The U.S. economy is working its way back from the Great Recession. One indication has been that unemployment insurance claims have steadily fallen since September and they are now at the same level as in March of 2008. Additionally, layoffs are at the same level as in 2006. We also recently learned that the ratio of job seekers to job openings fell to 3.5 in May, continuing its downward trend and reaching nearly the same level as in November 2008. This recovery, like all recoveries, has seen its ebbs and flows, but the trajectory continues to demonstrate a steady path of growth and resilience.
For example, this economic recovery far surpasses the recovery of the early 2000s in terms of private sector job growth and is at par with the recovery of the early 90s. We have seen 4.4 million private sector jobs added to the economy in the last 28 months, with an average of 159,000 jobs added a month since the start of the year.
With the exception of government, information and construction, all other sectors of the economy have experienced job growth, including large job gains in the professional and business, education and health, leisure and hospitality, retail, mining, and manufacturing industries.
The manufacturing sector has been an important contributor of jobs. Since January 2010, manufacturing has added more than 500,000 new jobs – the greatest 29 month job growth streak since 1995. In the past year alone, 224,000 jobs were added. Why is this great news? The American manufacturing industry is critical to the health of the national economy. It accounts for 70% of private sector research and development, 60% of U.S. exports and it provides essential goods and equipment directly to consumers as well as to a range of other industries.
The auto industry has also seen a complete turnaround during this recovery. President Obama’s bold plan to save the American auto industry has been a key to its revival. Auto sales are up 22% from this point last year, and they are on track to surpass $14.1 million for the first time since 2007. In the first six months of the year, nearly 7.3 million vehicles were sold in the U.S., representing a 14.8% increase over the first half of 2011. The automobile sector has also experienced the largest job gains in a 3-year period since 1997. When the President took office, the U.S. auto industry was collapsing with more than 910,000 jobs lost between February 2000 and June 2009. Since June 2009, the industry has added more than 239,000 jobs, proving the Administration’s investments were a tremendous success.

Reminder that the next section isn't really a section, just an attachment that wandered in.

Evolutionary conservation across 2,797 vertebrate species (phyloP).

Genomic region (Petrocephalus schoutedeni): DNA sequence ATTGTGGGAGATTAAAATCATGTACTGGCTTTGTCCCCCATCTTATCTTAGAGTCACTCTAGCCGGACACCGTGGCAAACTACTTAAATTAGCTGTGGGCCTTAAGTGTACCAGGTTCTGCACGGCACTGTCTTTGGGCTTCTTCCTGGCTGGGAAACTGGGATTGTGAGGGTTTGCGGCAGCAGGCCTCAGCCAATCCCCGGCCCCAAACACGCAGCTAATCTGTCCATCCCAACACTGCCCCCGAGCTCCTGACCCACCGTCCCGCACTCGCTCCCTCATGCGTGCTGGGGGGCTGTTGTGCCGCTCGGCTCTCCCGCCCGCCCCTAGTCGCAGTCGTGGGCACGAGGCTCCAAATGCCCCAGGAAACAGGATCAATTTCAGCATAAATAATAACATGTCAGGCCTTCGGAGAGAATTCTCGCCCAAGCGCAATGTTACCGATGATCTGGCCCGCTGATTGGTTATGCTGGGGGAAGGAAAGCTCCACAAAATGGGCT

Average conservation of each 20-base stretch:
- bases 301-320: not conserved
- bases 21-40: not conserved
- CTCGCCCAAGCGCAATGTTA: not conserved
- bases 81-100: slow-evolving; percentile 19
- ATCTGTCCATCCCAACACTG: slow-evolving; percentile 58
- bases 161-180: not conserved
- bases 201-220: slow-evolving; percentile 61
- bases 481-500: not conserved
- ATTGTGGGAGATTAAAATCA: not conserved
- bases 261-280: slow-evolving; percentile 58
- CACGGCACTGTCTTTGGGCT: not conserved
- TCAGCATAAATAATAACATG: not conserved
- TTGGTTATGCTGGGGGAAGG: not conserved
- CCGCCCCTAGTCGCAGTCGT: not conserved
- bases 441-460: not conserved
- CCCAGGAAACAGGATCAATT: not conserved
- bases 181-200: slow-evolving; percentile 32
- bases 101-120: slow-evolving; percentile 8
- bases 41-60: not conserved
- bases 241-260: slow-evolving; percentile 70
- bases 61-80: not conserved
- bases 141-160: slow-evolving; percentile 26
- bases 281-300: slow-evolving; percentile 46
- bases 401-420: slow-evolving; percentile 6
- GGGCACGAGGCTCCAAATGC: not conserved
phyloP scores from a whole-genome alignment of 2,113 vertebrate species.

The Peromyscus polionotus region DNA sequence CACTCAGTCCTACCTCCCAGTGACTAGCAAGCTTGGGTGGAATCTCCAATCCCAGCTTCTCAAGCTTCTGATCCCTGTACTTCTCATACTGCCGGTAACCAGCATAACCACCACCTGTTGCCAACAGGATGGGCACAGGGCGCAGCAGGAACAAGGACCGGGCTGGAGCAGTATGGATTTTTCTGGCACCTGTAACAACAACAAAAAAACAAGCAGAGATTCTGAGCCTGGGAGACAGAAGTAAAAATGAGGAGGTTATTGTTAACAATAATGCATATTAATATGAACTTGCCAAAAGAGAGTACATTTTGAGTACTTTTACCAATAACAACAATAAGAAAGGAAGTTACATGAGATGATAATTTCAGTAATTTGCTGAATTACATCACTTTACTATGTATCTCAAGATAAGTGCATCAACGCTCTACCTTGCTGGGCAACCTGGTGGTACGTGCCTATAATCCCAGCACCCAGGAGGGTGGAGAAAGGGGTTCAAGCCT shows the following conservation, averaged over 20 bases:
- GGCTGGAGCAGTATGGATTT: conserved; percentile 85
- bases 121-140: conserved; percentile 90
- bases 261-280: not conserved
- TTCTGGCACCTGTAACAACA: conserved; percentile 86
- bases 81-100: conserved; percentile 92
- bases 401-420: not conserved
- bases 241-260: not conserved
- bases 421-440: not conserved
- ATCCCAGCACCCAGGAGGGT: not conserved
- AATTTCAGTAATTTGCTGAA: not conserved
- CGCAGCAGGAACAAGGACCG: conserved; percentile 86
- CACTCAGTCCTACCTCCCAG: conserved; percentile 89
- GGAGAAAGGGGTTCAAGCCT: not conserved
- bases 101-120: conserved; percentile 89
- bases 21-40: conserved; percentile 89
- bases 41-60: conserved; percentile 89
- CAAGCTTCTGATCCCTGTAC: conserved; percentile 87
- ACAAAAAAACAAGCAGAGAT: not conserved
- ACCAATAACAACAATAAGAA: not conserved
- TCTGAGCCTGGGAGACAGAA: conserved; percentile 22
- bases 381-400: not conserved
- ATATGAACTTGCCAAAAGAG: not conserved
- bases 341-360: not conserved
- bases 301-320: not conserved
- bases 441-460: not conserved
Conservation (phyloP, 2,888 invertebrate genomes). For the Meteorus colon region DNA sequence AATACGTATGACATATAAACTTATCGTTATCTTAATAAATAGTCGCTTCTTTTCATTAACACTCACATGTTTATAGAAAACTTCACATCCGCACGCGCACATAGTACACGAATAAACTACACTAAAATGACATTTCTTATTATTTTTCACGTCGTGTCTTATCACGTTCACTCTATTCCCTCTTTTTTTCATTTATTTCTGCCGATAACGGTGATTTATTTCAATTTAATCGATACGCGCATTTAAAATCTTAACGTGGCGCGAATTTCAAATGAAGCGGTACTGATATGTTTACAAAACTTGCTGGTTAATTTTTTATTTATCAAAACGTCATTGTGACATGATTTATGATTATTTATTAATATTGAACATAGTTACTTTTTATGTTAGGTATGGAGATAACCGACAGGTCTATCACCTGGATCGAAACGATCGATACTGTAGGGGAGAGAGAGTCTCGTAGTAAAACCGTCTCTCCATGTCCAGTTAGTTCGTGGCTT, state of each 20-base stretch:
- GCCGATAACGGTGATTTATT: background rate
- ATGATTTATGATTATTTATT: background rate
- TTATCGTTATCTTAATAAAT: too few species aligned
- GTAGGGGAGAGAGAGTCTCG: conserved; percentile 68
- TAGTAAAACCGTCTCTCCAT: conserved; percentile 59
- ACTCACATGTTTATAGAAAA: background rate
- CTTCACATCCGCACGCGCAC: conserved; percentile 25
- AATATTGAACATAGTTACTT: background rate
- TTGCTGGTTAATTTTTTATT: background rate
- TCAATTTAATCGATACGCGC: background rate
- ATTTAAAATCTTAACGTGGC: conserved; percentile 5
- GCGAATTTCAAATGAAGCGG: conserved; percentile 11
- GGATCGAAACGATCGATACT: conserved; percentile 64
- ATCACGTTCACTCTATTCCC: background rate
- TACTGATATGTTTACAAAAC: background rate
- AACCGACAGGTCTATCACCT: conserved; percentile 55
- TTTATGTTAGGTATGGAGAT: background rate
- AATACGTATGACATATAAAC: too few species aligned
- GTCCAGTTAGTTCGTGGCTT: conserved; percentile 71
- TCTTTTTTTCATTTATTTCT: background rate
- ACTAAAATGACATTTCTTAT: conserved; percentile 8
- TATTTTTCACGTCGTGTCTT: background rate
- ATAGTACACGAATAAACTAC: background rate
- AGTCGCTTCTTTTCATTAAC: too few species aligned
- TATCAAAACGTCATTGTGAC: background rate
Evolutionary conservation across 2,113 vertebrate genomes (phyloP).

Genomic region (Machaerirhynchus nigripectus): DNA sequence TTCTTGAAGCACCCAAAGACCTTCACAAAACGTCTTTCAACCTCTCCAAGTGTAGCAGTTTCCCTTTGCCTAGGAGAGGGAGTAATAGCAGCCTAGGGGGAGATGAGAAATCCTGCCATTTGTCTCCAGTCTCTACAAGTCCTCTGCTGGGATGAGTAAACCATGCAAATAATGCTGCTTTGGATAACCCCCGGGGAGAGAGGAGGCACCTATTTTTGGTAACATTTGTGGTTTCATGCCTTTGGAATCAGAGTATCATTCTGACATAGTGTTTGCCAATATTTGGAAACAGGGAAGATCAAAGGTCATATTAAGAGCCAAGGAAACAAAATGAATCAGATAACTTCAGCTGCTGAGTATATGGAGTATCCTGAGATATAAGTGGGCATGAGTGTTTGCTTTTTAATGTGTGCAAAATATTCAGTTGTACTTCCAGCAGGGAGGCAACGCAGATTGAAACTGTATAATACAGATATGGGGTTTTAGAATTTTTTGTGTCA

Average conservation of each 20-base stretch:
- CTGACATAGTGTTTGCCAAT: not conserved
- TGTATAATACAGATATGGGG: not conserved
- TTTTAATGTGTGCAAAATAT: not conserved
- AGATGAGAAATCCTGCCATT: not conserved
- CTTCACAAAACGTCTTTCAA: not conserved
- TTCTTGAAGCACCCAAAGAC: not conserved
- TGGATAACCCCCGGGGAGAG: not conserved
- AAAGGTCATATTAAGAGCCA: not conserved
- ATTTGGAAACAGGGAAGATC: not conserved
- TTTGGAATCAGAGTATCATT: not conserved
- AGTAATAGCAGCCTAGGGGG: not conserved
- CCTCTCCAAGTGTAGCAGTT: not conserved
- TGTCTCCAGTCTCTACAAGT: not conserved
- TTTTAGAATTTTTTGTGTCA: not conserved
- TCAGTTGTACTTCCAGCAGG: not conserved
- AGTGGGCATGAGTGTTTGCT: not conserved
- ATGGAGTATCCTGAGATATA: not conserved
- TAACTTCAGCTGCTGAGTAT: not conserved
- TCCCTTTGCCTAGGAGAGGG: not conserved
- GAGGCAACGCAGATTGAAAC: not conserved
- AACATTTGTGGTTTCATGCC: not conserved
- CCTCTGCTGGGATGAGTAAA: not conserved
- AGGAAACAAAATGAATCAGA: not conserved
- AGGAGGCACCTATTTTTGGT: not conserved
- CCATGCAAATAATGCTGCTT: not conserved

Now, the President is working to maintain the momentum in manufacturing. He has urged Congress to increase tax deductions for manufacturers who create jobs in the U.S. and eliminate deductions for those who ship jobs oversees. The return of manufacturing to the U.S. from China would allow manufacturing to continue to thrive. And according to recent studies, China will no longer be the default low-cost manufacturing location as changes in their labor costs reduce their cost advantage over the U.S. in some products.
We’ve seen first-hand the resilience of the American economy and the American worker. The economy is coming back from its deepest downturn since the Great Depression, and while we have certainly made strides, there is still work left to be done. It is important to realize, however, that despite serious headwinds and global uncertainty, the U.S. economy continues to point towards reasons for optimism.
Adriana Kugler is Chief Economist at the U.S. Department of Labor.